The Washington Post is reporting that a recent Trump appointee to the National Oceanic and Atmospheric Administration (NOAA) released unauthorized climate papers bearing the imprint of the Executive Office of the President. These papers, called the “Climate Change Flyers,” questioned the seriousness of climate change. After my eyes rolled back into place, my first thought was disbelief that narrative is still out there. It is 2021. The Earth is sending obvious signals, and a clear consensus exists in the scientific literature. Speaking of peer review literature, it is our version of a “clinical trial” in the science world.
According to Jason Samenow and Andrew Freedman of the Washington Post Capitol Weather Gang, who broke this story, the papers issued by the NOAA officials claim, “that human-caused global warming “involves a large measure of faith” and that computer models are “too small and slow” to produce meaningful climate simulations.” There were concerns about late term appointments to NOAA as the agency geared up for the National Climate Assessment report. However, I leave it to others to discuss that part of the story. My goal is to make you aware of caution flags when consuming science reports.
I use the context of clinical trials because we are all struggling through the coronavirus pandemic. COVID-19 has ravaged lives, lifestyles and our economy. The ray of hope is the rapid development and distribution of vaccines. However, those vaccines had to go through clinical trials. What are clinical trials? According to the National Institutes of Health (NIH) website, they are the, “primary way that researchers find out if a new treatment, like a new drug or diet or medical device (for example, a pacemaker) is safe and effective in people.” In other words, the U.S. government was not going to allow COVID-19 vaccines to be administered to people until their efficacy and side effects were evaluated.
We have a process in other corners of science too. It is called peer review. Angelo State University’s website has a great definition: “Articles are written by experts and are reviewed by several other experts in the field before the article is published in the journal in order to ensure the article’s quality.” In many cases, this process happens through an anonymous process. The process is designed to prevent untested, opinionated, or flawed methods from being published. Most scientific journals also have a mechanism, using the same peer review process, to dissent or debate scientific results.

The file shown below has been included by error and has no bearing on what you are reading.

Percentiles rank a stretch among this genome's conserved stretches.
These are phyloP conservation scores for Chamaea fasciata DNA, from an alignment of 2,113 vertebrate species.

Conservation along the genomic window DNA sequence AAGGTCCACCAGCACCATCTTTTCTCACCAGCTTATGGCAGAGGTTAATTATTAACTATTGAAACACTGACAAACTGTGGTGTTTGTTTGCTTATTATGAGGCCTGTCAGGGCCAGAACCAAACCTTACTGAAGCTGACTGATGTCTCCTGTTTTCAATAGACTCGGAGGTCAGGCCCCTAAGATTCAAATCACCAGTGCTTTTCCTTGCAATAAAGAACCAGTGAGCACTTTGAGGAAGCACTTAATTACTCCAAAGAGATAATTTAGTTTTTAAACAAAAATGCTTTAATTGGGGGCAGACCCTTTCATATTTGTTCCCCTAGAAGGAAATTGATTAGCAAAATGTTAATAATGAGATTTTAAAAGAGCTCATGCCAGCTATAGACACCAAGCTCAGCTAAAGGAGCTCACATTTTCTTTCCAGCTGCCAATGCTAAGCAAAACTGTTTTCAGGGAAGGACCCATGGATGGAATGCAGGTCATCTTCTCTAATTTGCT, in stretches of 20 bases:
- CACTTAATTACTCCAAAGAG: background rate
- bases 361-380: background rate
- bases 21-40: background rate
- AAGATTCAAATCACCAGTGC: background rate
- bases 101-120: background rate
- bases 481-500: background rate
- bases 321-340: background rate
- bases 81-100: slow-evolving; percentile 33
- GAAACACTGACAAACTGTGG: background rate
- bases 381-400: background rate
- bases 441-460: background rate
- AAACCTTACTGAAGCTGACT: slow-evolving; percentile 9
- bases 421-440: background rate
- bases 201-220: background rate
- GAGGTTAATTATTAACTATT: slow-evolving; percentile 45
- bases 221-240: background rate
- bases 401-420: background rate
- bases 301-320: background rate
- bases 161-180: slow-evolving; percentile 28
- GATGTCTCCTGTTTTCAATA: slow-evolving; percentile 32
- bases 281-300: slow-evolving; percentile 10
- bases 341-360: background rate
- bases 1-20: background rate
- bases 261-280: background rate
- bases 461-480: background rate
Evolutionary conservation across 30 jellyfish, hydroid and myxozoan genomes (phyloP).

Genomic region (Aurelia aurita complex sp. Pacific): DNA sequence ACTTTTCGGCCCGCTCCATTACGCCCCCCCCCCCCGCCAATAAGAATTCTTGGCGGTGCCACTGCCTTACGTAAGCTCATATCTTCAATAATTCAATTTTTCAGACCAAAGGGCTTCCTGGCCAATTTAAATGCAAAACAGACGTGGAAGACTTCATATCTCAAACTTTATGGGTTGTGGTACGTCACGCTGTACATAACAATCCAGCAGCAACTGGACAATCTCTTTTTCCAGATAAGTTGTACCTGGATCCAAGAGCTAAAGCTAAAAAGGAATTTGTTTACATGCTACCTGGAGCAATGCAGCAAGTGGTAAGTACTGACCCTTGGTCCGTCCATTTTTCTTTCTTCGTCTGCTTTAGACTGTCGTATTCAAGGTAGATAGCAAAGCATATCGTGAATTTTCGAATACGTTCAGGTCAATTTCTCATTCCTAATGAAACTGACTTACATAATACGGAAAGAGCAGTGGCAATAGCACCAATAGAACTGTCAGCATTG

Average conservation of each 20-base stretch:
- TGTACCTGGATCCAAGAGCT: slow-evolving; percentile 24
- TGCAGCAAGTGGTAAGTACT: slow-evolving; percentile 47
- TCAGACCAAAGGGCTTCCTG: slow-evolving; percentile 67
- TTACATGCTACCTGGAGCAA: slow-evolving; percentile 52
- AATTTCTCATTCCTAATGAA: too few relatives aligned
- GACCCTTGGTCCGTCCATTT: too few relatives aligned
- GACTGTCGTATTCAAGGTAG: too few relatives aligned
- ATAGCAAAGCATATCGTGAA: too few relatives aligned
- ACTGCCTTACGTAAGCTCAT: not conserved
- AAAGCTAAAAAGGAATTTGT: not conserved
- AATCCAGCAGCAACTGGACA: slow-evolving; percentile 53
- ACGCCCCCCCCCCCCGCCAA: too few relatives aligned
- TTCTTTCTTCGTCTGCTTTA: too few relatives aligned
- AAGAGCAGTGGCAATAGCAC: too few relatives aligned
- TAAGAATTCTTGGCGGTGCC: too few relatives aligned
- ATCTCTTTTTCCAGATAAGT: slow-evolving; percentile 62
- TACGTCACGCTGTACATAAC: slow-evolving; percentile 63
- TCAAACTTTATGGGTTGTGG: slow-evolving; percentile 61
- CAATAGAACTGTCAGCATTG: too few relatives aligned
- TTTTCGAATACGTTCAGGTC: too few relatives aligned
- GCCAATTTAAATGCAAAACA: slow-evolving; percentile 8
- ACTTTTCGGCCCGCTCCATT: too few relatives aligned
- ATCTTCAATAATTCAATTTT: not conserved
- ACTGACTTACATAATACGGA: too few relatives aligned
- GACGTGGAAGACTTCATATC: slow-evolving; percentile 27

In the world of climate science, I am often amused by contrarian attacks on the peer review process. Yet, when a single paper found in the very peer-reviewed literature they just criticized supports their narrative, it is shared and cited with vigor. The process certainly has room for improvement, but most experts agree that it is still the most effective barrier to bad science.
There are other published outlets that may look “official” or “vetted” but exercise caution with them. Here are some of the most common ones:
- Blogs. Blogs, like the one you are currently reading, can be factual (or not), provocative, and clarifying but should not be taken as a replacement for a peer-reviewed article.
- Grey Literature. Grey literature, as defined by a Duke University website, is “manifold document types produced on all levels of government, academics, business and industry in print and electronic formats that are protected by intellectual property rights, of sufficient quality to be collected and preserved by libraries and institutional repositories, but not controlled by commercial publishers; i.e. where publishing is not the primary activity of the producing body.” These reports may not be vigorously reviewed by peers or if so, by a “friendly” set of reviewers.
- Opinion pieces. This type of writing is very prevalent, and it’s pretty obvious what they are designed to do.
- Tweets and Posts. I am a huge fan of social media, and good science discourse can often be found in a credible “Tweet storm” or Post. The Internet has “democratized” the ability to share science data, information, and opinions. However, I consider material on social media to be “digital grey literature” (at best) unless anchored in peer review.
My advice when consuming science information is to be cautious of the packaging. Focus more on the content, how it was evaluated, and intent. To be clear, my goal herein was not to slight these other formats. Heck, I am using one of them right now. The goal was to increase your literacy on the “wild, wild, West” of science information out there. You wouldn’t take a COVID-19 virus researched and developed by some guy in his basement with Wikipedia. We have to think this way about all science information.
By the way, the Washington Post reports that the Office of Science and Technology Policy did not clear or approve the aforementioned papers even though they claim to be copyrighted by the office.